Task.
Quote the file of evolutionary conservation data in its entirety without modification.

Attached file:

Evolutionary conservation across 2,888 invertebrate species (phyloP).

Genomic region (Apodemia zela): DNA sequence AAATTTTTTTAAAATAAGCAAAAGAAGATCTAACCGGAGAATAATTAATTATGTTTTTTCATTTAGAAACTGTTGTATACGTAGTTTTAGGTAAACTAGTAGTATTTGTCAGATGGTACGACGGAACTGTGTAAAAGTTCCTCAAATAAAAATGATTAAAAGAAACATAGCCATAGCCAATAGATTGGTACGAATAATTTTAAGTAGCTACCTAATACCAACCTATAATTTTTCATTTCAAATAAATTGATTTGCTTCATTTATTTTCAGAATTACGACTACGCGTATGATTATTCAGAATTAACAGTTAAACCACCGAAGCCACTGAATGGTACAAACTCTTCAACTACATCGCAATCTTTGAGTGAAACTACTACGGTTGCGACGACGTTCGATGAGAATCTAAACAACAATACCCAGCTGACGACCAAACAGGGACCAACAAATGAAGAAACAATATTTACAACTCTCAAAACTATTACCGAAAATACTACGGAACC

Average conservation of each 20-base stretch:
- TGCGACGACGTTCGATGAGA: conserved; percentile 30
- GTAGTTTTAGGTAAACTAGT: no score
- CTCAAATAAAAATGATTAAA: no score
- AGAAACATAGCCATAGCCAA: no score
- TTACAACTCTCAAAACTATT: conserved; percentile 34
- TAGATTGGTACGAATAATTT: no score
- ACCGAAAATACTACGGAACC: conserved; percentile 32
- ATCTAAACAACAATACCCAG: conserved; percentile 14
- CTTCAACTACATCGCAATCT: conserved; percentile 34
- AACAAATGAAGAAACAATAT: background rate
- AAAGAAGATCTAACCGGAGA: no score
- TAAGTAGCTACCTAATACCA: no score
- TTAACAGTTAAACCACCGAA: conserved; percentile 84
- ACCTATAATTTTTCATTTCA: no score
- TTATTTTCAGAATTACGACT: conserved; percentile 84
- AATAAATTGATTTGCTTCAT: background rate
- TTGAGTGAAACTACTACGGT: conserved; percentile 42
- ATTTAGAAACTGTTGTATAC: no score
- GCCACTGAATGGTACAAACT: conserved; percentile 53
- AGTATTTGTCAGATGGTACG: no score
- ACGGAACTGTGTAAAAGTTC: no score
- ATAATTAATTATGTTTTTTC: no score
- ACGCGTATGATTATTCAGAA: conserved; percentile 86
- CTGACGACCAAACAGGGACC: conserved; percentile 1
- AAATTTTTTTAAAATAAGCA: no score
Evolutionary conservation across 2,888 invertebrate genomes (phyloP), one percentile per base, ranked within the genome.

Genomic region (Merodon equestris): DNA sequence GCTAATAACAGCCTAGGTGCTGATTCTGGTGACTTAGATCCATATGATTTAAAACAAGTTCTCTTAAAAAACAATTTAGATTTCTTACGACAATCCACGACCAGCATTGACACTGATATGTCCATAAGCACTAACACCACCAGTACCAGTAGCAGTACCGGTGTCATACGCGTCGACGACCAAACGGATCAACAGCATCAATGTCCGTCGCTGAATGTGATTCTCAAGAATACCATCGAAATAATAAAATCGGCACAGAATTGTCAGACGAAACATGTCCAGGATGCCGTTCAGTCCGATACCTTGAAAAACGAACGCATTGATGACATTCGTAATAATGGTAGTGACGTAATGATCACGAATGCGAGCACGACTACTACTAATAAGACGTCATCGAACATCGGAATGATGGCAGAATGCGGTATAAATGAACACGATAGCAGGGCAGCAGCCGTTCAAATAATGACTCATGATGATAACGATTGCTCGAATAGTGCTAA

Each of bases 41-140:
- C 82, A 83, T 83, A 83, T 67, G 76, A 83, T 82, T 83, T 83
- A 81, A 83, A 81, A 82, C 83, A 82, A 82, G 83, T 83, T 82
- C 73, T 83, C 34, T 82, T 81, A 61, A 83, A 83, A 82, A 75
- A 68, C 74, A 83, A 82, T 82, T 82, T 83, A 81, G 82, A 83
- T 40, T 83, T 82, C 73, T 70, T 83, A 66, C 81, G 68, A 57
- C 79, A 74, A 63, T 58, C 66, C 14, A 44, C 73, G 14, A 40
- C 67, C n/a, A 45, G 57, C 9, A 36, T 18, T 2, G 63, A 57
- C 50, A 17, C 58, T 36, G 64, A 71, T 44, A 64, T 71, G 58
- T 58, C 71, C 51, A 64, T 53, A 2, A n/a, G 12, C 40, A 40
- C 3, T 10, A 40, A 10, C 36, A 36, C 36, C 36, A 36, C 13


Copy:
Evolutionary conservation across 2,888 invertebrate species (phyloP).

Genomic region (Apodemia zela): DNA sequence AAATTTTTTTAAAATAAGCAAAAGAAGATCTAACCGGAGAATAATTAATTATGTTTTTTCATTTAGAAACTGTTGTATACGTAGTTTTAGGTAAACTAGTAGTATTTGTCAGATGGTACGACGGAACTGTGTAAAAGTTCCTCAAATAAAAATGATTAAAAGAAACATAGCCATAGCCAATAGATTGGTACGAATAATTTTAAGTAGCTACCTAATACCAACCTATAATTTTTCATTTCAAATAAATTGATTTGCTTCATTTATTTTCAGAATTACGACTACGCGTATGATTATTCAGAATTAACAGTTAAACCACCGAAGCCACTGAATGGTACAAACTCTTCAACTACATCGCAATCTTTGAGTGAAACTACTACGGTTGCGACGACGTTCGATGAGAATCTAAACAACAATACCCAGCTGACGACCAAACAGGGACCAACAAATGAAGAAACAATATTTACAACTCTCAAAACTATTACCGAAAATACTACGGAACC

Average conservation of each 20-base stretch:
- TGCGACGACGTTCGATGAGA: conserved; percentile 30
- GTAGTTTTAGGTAAACTAGT: no score
- CTCAAATAAAAATGATTAAA: no score
- AGAAACATAGCCATAGCCAA: no score
- TTACAACTCTCAAAACTATT: conserved; percentile 34
- TAGATTGGTACGAATAATTT: no score
- ACCGAAAATACTACGGAACC: conserved; percentile 32
- ATCTAAACAACAATACCCAG: conserved; percentile 14
- CTTCAACTACATCGCAATCT: conserved; percentile 34
- AACAAATGAAGAAACAATAT: background rate
- AAAGAAGATCTAACCGGAGA: no score
- TAAGTAGCTACCTAATACCA: no score
- TTAACAGTTAAACCACCGAA: conserved; percentile 84
- ACCTATAATTTTTCATTTCA: no score
- TTATTTTCAGAATTACGACT: conserved; percentile 84
- AATAAATTGATTTGCTTCAT: background rate
- TTGAGTGAAACTACTACGGT: conserved; percentile 42
- ATTTAGAAACTGTTGTATAC: no score
- GCCACTGAATGGTACAAACT: conserved; percentile 53
- AGTATTTGTCAGATGGTACG: no score
- ACGGAACTGTGTAAAAGTTC: no score
- ATAATTAATTATGTTTTTTC: no score
- ACGCGTATGATTATTCAGAA: conserved; percentile 86
- CTGACGACCAAACAGGGACC: conserved; percentile 1
- AAATTTTTTTAAAATAAGCA: no score
Evolutionary conservation across 2,888 invertebrate genomes (phyloP), one percentile per base, ranked within the genome.

Genomic region (Merodon equestris): DNA sequence GCTAATAACAGCCTAGGTGCTGATTCTGGTGACTTAGATCCATATGATTTAAAACAAGTTCTCTTAAAAAACAATTTAGATTTCTTACGACAATCCACGACCAGCATTGACACTGATATGTCCATAAGCACTAACACCACCAGTACCAGTAGCAGTACCGGTGTCATACGCGTCGACGACCAAACGGATCAACAGCATCAATGTCCGTCGCTGAATGTGATTCTCAAGAATACCATCGAAATAATAAAATCGGCACAGAATTGTCAGACGAAACATGTCCAGGATGCCGTTCAGTCCGATACCTTGAAAAACGAACGCATTGATGACATTCGTAATAATGGTAGTGACGTAATGATCACGAATGCGAGCACGACTACTACTAATAAGACGTCATCGAACATCGGAATGATGGCAGAATGCGGTATAAATGAACACGATAGCAGGGCAGCAGCCGTTCAAATAATGACTCATGATGATAACGATTGCTCGAATAGTGCTAA

Each of bases 41-140:
- C 82, A 83, T 83, A 83, T 67, G 76, A 83, T 82, T 83, T 83
- A 81, A 83, A 81, A 82, C 83, A 82, A 82, G 83, T 83, T 82
- C 73, T 83, C 34, T 82, T 81, A 61, A 83, A 83, A 82, A 75
- A 68, C 74, A 83, A 82, T 82, T 82, T 83, A 81, G 82, A 83
- T 40, T 83, T 82, C 73, T 70, T 83, A 66, C 81, G 68, A 57
- C 79, A 74, A 63, T 58, C 66, C 14, A 44, C 73, G 14, A 40
- C 67, C n/a, A 45, G 57, C 9, A 36, T 18, T 2, G 63, A 57
- C 50, A 17, C 58, T 36, G 64, A 71, T 44, A 64, T 71, G 58
- T 58, C 71, C 51, A 64, T 53, A 2, A n/a, G 12, C 40, A 40
- C 3, T 10, A 40, A 10, C 36, A 36, C 36, C 36, A 36, C 13